On Making The Overtly Feminist Performance That’swhatshesaid

By Hedgebrook Guest

Categories: Women's Voices,

I have this belief that as a performer, my true identity and self is inherently present and important in everything I do. This, by definition, is the exact opposite of acting. Maybe that’s why I don’t call myself an actor any more.

I used to, though. Proudly introduce myself as an actor. There was totally a Chorus Line fantasy fulfilled in the auditions I used to attend. I’d hop on the bus, poring over my monologues and drinking lemon ginger honey tea (good for your voice, I heard!). I’d get to the audition way too early, smile a lot, ignore the other 40 women warming up in the hallway, say my ‘thank you!’s and ‘look forward to hearing from you!’s and then do it all over again the next day. So glamorous! So fun! Living the dream!

Eventually I began to end up in the audience for plays I had auditioned for and not been cast in, curious to see what the girl who got the role (yes, singular, so often there was only one female role) had that I didn’t. This of course, was not the real problem. But I had been told to believe that it was the problem—I needed to be better. Work those monologues! Take more acting classes! Hire a private audition coach! Take voice lessons! Sign up for more dance classes! I deserve that one female role in the play that has 20 dudes in it! Fuck that girl for getting something I deserved! Fuck ME for letting her!

This ‘talent/work-ethic inadequacy’ myth quickly dissolved when the women getting the roles I thought I deserved started to be my friends. Sitting in the audience for their performances, I felt not jealousy or inadequacy but discomfort. How did I not realize during the audition how insignificant and poorly written that female role actually was? There’s something about seeing people you care about perform embarrassing, underdeveloped caricatures of women that really strikes an unforgettable note of simultaneous disappointment and rage.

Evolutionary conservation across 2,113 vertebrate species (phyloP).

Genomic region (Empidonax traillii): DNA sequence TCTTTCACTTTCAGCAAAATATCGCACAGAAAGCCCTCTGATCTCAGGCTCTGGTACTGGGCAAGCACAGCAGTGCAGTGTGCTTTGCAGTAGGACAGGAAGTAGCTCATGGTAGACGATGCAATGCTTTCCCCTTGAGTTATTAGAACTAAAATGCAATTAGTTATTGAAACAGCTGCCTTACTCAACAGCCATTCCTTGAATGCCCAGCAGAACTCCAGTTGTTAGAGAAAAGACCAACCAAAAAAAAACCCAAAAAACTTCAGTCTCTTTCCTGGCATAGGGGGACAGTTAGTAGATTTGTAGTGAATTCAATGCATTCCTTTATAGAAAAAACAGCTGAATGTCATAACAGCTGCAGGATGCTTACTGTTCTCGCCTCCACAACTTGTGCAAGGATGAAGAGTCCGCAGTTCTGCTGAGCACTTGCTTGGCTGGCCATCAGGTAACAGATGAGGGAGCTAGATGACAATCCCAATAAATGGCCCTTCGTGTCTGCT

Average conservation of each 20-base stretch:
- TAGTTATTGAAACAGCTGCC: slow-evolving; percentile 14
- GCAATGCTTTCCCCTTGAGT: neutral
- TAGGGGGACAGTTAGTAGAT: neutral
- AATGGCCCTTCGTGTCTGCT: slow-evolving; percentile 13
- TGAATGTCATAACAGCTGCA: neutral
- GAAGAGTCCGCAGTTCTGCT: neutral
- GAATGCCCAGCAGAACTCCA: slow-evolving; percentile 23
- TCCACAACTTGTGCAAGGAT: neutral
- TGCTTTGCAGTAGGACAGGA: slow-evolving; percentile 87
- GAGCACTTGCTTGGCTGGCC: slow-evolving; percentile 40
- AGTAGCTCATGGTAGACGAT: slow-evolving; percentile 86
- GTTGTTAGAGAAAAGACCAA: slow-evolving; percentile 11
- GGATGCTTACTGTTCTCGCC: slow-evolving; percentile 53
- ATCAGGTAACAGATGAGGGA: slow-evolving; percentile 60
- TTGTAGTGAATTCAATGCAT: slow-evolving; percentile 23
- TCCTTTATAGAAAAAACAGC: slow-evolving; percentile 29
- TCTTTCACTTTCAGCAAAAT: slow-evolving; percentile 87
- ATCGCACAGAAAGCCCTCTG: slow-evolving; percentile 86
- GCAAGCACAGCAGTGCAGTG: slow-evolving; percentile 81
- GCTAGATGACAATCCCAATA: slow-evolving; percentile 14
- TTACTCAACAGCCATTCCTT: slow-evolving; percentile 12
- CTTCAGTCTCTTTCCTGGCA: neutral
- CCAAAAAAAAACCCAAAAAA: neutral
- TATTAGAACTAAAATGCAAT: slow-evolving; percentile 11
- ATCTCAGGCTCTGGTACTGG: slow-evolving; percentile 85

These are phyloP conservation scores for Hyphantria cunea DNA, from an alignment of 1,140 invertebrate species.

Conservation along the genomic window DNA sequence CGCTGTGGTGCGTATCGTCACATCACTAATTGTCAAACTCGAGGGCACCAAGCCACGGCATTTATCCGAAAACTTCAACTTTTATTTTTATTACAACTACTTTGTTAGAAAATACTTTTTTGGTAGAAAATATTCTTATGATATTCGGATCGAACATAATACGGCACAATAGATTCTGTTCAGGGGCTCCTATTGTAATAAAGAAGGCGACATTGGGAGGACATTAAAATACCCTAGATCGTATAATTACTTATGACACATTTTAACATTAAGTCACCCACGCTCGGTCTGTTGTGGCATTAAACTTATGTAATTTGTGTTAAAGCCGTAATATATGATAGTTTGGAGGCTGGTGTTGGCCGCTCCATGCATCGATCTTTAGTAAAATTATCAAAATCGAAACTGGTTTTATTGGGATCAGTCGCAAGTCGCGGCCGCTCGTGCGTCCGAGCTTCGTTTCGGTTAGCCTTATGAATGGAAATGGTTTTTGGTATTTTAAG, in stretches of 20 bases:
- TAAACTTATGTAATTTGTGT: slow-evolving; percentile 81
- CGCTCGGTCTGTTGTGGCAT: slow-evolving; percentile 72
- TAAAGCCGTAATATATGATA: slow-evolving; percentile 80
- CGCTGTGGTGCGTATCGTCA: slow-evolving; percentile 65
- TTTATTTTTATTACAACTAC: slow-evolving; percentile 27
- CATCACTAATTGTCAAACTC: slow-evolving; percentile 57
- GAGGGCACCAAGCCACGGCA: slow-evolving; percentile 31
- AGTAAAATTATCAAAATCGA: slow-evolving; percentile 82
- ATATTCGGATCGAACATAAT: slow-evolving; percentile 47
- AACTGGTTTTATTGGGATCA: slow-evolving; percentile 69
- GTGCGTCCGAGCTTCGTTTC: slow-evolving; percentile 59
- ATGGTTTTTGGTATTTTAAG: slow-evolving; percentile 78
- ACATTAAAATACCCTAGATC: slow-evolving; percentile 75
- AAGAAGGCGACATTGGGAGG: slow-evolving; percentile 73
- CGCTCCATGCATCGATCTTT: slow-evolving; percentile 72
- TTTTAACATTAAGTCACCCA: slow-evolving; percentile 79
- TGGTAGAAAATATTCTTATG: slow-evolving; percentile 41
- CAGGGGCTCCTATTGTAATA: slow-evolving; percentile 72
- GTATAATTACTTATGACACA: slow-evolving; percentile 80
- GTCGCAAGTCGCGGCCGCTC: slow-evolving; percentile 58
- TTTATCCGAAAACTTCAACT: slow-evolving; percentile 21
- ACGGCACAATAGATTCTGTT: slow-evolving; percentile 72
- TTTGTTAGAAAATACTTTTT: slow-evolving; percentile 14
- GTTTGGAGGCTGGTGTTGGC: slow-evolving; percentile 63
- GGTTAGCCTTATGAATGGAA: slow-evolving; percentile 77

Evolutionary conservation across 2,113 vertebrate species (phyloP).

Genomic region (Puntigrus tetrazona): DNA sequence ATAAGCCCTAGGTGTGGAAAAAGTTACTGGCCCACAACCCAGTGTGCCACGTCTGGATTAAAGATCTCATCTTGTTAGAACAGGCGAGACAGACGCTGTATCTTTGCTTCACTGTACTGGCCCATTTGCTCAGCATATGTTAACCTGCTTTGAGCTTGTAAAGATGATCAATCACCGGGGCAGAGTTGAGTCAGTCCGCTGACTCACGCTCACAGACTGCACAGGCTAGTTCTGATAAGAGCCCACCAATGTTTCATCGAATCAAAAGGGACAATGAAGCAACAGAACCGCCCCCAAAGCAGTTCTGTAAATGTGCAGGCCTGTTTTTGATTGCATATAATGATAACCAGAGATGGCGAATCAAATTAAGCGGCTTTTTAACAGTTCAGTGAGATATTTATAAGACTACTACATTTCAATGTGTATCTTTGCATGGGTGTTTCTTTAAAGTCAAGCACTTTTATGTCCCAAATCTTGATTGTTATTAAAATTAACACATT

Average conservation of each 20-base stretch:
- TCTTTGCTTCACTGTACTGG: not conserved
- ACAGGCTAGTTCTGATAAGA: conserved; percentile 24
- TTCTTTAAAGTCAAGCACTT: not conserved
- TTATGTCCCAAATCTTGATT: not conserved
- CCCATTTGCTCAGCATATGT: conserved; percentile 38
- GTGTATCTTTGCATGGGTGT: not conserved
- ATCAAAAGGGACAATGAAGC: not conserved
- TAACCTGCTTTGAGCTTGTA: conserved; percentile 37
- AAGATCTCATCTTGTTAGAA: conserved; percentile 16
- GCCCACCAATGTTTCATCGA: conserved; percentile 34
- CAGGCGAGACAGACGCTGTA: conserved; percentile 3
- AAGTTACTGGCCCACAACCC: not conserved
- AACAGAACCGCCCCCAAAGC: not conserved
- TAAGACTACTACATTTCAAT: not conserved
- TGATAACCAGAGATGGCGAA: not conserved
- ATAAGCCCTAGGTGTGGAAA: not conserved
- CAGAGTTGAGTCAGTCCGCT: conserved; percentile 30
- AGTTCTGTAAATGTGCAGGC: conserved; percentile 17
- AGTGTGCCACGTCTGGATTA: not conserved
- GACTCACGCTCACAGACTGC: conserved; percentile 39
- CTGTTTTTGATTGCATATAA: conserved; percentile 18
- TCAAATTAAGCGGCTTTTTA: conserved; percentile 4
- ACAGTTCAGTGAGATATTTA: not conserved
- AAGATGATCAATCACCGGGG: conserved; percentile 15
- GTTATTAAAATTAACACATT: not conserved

And so it was not just my own experience of being a female performer, but the additional experience of being friends with other female performers—that caused me to become increasingly upset by the archaic structure of the modern theater. That’s when I decided to make a performance focusing on the most popular roles available for women.

My show is an unapologetically feminist experiment. Playwright Courtney Meaker has assembled a script using only female lines and stage directions taken from the most-produced plays in America. I perform this text as a solo show, in a minimalist, mismatched environment. There are stairs that I climb up and down dozens of times. There are moments of delicate subtlety and moments of musical theater-level dramatization. It is a physical and emotional rampage. It is an exhausting and exhilarating performance and it is called That’swhatshesaid.

I find it nearly impossible to deliver a perfect performance of this piece. Which doesn’t mean I’m not trying to deliver a great performance. In fact, the pursuit of unachievable success is part of the excitement. It’s just the nature of the chaos of the piece that at some point, I will miss something. There is a person on book for me the entire performance. So you may hear me call for line in the middle of shouting a monologue. You may see me walk up to the script and look at it, to reacquaint myself with the text. You may see me drinking water between scenes. You may see me look up at the booth, at my stage manager, shooting him an expression of gratitude. You may experience me shuffling through the audience and sighing heavily.

I have given myself the task of performing all of the female roles I am most likely to see at any mid-to-large sized theater in the country. I do not take this task lightly. I will probably never play these roles outside of That’swhatshesaid. So I am giving it my actor-all, while still maintaining my own, unique, very feminist identity. In this show, I explore acting as feminist self.

That’swhatshesaid runs February 4-7 in Seattle. More info and tickets: http://www.brownpapertickets.com/event/2477377

 

About the Author:

Erin Pike

Erin Pike is a theater/performance artist whose original work has been featured in Seattle at Bryan Ohno Gallery, NEPO5K, and On the Boards; in Portland, OR at Risk/Reward Festival, and at Open Eye Figure Theatre in Minneapolis. She has also performed as an actor with Annex Theatre, Macha Monkey Productions, Washington Ensemble Theatre, 14/48 Festival, and many others. www.erinpike.com

 


 

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Hedgebrook supports visionary women writers whose stories and ideas shape our culture now and for generations to come. The opinions expressed here are not necessarily representative of the opinions of Hedgebrook, its staff or board members.

 

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